Citing a six-year-old hate crime charge, the Chicago Police Department (CPD) is attempting to block the hire of an Illinois man, according to an article by The Chicago Tribune. The hate crime charge in question was never prosecuted, however, raising questions about this course of action.
The CPD applicant in question, Patrick Lavin, was formerly an undergraduate student at Southern Illinois University. Approximately one year before he graduated, Lavin was involved in an argument over a taxi that turned physical. Two groups began jostling with each other, resulting in injuries to several people. One of the injured parties was gay, leading authorities to charge Lavin with a hate crime as well as felony aggravated battery and misdemeanor battery.
Lavin maintains that the hate crime label was and is inappropriate; he never intended to injure anyone on the basis of sexual orientation. Prosecutors eventually dropped the hate crime and felony aggravated battery charges. Lavin then pleaded guilty to misdemeanor battery. A few years later, Lavin was able to get this case expunged successfully.
In the spirit of full disclosure, Lavin divulged everything about this incident on his CPD application. But CPD guidelines allow for the disqualification of an applicant “if there is evidence that the applicant has engaged in criminal conduct,” even in the absence of a conviction. At this point, the courts will review the situation, as there is division within the CPD over whether Lavin should be allowed to serve as a probationary police officer.
In light of this news story, it feels like a great time to review Illinois law concerning hate crimes.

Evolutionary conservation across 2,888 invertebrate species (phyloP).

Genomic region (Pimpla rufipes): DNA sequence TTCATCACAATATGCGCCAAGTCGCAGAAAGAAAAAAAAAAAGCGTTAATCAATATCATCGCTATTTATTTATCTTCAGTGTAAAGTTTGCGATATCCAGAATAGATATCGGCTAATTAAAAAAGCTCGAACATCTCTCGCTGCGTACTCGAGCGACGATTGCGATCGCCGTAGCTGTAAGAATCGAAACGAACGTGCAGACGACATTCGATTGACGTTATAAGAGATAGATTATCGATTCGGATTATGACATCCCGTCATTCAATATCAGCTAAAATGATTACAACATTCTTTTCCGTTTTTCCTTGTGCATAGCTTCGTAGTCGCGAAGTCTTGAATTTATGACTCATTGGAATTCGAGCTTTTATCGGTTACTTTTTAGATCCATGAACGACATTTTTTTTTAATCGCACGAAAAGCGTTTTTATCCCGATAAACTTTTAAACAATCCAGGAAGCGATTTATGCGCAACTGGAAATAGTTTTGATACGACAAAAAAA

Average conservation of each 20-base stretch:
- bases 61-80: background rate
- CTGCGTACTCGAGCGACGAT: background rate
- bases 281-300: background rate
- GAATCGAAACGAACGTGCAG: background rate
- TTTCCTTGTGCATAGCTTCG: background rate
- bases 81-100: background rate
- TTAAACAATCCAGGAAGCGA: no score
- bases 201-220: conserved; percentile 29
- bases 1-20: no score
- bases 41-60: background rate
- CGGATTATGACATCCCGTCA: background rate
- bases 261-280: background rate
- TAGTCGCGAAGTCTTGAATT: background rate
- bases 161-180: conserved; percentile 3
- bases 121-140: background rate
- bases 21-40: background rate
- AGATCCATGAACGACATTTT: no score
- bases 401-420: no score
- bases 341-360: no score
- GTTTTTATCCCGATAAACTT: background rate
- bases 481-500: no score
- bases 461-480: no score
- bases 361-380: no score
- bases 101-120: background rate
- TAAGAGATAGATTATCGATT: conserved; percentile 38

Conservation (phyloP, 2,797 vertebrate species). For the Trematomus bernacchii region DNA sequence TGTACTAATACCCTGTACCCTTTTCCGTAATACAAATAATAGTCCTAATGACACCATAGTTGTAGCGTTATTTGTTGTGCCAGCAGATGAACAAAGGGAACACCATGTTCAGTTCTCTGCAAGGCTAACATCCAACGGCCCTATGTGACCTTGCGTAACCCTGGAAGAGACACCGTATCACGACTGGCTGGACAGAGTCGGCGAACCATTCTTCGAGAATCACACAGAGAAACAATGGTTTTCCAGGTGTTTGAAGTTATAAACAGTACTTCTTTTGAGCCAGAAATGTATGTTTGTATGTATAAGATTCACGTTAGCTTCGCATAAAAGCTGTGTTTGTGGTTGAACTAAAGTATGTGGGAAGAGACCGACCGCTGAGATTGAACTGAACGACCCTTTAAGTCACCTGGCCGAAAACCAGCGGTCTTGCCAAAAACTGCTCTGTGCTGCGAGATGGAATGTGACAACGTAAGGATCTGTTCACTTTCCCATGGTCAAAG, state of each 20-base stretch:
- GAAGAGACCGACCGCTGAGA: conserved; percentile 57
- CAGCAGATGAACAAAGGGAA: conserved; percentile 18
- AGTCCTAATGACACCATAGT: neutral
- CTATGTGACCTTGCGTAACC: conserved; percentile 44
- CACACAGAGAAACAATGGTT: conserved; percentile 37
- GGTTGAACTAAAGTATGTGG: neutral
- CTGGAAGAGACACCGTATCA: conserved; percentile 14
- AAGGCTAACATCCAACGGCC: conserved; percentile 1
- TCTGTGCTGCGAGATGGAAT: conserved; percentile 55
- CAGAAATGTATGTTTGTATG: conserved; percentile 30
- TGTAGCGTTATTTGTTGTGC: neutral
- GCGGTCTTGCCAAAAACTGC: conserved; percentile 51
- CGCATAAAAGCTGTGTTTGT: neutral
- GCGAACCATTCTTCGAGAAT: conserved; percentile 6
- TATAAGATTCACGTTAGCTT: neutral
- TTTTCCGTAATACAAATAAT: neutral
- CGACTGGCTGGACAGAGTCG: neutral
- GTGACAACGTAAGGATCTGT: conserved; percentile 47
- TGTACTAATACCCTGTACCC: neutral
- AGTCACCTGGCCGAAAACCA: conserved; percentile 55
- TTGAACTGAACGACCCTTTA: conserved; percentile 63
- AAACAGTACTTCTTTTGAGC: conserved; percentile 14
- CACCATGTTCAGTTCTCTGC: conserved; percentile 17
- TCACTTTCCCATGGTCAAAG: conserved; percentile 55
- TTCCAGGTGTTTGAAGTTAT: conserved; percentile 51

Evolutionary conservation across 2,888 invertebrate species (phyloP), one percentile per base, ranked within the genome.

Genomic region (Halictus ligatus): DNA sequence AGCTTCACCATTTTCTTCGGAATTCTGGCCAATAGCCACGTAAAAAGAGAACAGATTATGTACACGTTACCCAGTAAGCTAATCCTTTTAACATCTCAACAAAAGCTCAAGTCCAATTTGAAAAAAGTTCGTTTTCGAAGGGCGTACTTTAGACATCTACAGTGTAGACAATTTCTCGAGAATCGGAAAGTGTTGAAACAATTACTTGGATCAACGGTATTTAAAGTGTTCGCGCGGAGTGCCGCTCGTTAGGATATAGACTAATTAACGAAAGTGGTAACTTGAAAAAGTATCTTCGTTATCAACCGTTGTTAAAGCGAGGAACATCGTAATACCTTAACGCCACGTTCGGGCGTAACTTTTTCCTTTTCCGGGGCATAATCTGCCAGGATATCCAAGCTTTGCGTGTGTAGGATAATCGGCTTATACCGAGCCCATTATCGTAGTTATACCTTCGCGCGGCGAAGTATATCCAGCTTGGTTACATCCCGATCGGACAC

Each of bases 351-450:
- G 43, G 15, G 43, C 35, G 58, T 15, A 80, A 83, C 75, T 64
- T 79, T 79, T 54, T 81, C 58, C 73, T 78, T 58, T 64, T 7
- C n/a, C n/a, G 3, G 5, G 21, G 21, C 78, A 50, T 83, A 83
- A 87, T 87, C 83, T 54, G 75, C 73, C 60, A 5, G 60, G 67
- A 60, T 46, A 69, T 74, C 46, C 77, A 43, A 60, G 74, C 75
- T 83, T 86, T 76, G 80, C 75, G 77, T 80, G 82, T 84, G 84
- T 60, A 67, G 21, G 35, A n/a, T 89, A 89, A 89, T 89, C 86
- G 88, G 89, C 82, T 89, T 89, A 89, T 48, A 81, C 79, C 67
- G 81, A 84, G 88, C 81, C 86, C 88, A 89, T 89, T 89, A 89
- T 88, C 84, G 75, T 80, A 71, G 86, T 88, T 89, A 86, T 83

What is a Hate Crime in Illinois?
The Illinois Criminal Code defines hate crimes in 720 ILCS 5/12-7.1. By examining this law, we can see that there are two major elements: protected classes and specific crimes.
The first element of a hate crime involves the victim’s membership in a particular protected class. If the crime was committed because of the victim’s class, then it might qualify as a hate crime. The protected classes are as follows:
- Sexual orientation
- Physical or mental disability
- National origin
The second element of a hate crime centers on a specific list of crimes. Hate crime laws can apply if a person commits any of the following crimes:
- Aggravated assault
- Misdemeanor theft
- Criminal trespass to residence
- Misdemeanor criminal damage to property
- Criminal trespass to vehicle
- Criminal trespass to real property
- Mob action
- Disorderly conduct
- Harassment by telephone
- Harassment through electronic communications
When we combine the two elements above, we can see the full picture. For example, if a person batters a victim because of the victim’s race, then it qualifies as a hate crime. Or if a person harasses a victim because of the victim’s sexual orientation, then it qualifies as a hate crime.
Do You Need Legal Advice?
No matter what the criminal offense, all criminal charges are serious. Without a sound strategy and an aggressive defense, you could miss out on your best chance for a positive outcome. An experienced criminal defense attorney can help you understand the law and navigate toward an effective resolution.
Serving the counties of Dewitt, Ford, Livingston, Logan, McLean, Peoria, Tazewell and Woodford, The Prior Law Firm is located in Bloomington, Illinois. Our attorneys are dedicated to the practice of Illinois criminal law. If you need legal advice concerning any criminal offense, please do not hesitate to contact us immediately. You can reach The Prior Law Firm by phone at (309) 827-4300, email at firstname.lastname@example.org or online by completing a simple form.
(image courtesy of Ashton Bingham)